Dreary worksheets get filed in the bin

11th May 2007 at 01:00
Uninspiring, unwieldy and unattractive - worksheets are the workhorse of the British classroom, allowing pupils to plod through activities at their own pace while teachers catch up on a spot of marking. But one school has taken the drastic step of banning them.

Jane Heyes, headteacher at Brompton-Westbrook primary in Gillingham, Kent, said she was so sick of teachers complaining about the ubiquitous photocopied sheets, she felt she had no option but to outlaw them altogether.

"Children didn't respect them, they didn't write on them nicely, they didn't take pride in them and they didn't see them as proper writing," said Mrs Heyes.

"They were invariably cut out badly and stuck into their books badly. We were constantly moaning about how ugly and messy they were."

Jon Carthy, a key stage 2 teacher, agreed. "They're just a time-filler. And if you do away with them, you talk to the children more and get more out of them," he said. "Even doing equations is more engaging if you have to write them out yourself."

The ban follows the school's adoption of the Royal Society of Arts' Opening Minds scheme, which encourages schools to throw out rote-learning and embrace cross-curricular projects.

A number of schools are thought to have adopted similar bans.

Worksheets are a vexed issue and have been energetically debated on The TES online staffroom. "Once you break free from them it's great!" one poster said. But others praise them as a "practical and child-friendly" way of consolidating new information.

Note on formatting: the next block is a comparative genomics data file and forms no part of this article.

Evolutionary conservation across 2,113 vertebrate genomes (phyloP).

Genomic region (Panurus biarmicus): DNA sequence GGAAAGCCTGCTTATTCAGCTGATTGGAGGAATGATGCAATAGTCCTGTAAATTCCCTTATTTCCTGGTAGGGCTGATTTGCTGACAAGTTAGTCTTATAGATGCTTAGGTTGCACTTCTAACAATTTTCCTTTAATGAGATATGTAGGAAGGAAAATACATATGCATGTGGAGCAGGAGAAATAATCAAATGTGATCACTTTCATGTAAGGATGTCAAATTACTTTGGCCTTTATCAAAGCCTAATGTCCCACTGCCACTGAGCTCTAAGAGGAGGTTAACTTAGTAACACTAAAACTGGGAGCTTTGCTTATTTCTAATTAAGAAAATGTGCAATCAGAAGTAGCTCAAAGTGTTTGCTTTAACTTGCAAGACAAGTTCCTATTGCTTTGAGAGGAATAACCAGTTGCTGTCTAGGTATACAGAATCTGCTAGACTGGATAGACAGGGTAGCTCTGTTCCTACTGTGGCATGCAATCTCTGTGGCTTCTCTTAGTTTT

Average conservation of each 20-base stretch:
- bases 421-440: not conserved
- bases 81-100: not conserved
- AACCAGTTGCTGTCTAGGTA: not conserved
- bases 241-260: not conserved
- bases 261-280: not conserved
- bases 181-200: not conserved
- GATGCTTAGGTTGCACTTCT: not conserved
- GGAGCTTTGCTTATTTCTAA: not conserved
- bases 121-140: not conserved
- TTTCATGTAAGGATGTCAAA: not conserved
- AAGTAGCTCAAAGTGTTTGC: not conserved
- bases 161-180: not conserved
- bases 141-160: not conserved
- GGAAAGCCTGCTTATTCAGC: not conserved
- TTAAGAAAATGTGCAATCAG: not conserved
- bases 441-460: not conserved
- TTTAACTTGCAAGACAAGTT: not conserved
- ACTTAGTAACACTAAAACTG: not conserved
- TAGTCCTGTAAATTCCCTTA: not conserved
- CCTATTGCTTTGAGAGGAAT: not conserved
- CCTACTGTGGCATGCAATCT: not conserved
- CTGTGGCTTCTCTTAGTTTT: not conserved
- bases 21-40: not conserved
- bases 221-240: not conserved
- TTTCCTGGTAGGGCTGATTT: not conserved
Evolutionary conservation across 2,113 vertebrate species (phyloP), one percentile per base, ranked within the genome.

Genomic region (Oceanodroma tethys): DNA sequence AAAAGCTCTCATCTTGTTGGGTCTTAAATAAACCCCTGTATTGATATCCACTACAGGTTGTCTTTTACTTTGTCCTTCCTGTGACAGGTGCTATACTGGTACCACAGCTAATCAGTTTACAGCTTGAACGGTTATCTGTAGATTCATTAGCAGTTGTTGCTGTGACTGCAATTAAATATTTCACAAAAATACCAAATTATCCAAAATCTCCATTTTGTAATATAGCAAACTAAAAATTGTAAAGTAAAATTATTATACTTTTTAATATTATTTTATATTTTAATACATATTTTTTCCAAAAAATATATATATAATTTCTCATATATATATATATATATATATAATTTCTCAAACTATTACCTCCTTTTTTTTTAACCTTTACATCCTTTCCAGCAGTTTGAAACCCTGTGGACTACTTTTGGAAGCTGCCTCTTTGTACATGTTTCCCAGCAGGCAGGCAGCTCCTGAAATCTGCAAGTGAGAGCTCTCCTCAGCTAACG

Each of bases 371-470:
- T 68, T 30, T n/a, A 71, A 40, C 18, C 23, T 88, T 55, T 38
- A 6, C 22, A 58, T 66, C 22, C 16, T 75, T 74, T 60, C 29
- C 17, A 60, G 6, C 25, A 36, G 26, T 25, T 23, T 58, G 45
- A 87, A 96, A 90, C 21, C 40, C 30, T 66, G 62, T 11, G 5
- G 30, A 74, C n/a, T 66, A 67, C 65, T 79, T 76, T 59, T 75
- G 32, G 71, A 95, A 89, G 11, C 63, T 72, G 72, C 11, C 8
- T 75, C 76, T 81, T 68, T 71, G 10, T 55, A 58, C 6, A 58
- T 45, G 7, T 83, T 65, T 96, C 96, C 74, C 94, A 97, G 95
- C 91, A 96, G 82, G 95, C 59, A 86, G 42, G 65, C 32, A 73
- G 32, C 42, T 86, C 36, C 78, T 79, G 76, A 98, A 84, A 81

Dr Bethan Marshall, a senior lecturer in education at King's College London, said that while worksheets could create calm and focus on key facts, they should be approached with "great caution". Fill-in-the-gaps exercises were "singularly pointless", she said.

As pencils and paper are replaced with whiteboards and palm-top computers, worksheets are increasingly becoming obsolete, said Carole Whitty, deputy general secretary of the National Association of Head Teachers.

"Children's expectations are higher and it's hard to meet them with photocopied sheets. These days there are other ways for pupils to work at their own pace," she said.

Log-in as an existing print or digital subscriber

Forgotten your subscriber ID?


To access this content and the full TES archive, subscribe now.

View subscriber offers


Get TES online and delivered to your door – for less than the price of a coffee

Save 33% off the cover price with this great subscription offer. Every copy delivered to your door by first-class post, plus full access to TES online and the TES app for just £1.90 per week.
Subscribers also enjoy a range of fantastic offers and benefits worth over £270:

  • Discounts off TES Institute courses
  • Access over 200,000 articles in the TES online archive
  • Free Tastecard membership worth £79.99
  • Discounts with Zipcar, Buyagift.com, Virgin Wines and other partners
Order your low-cost subscription today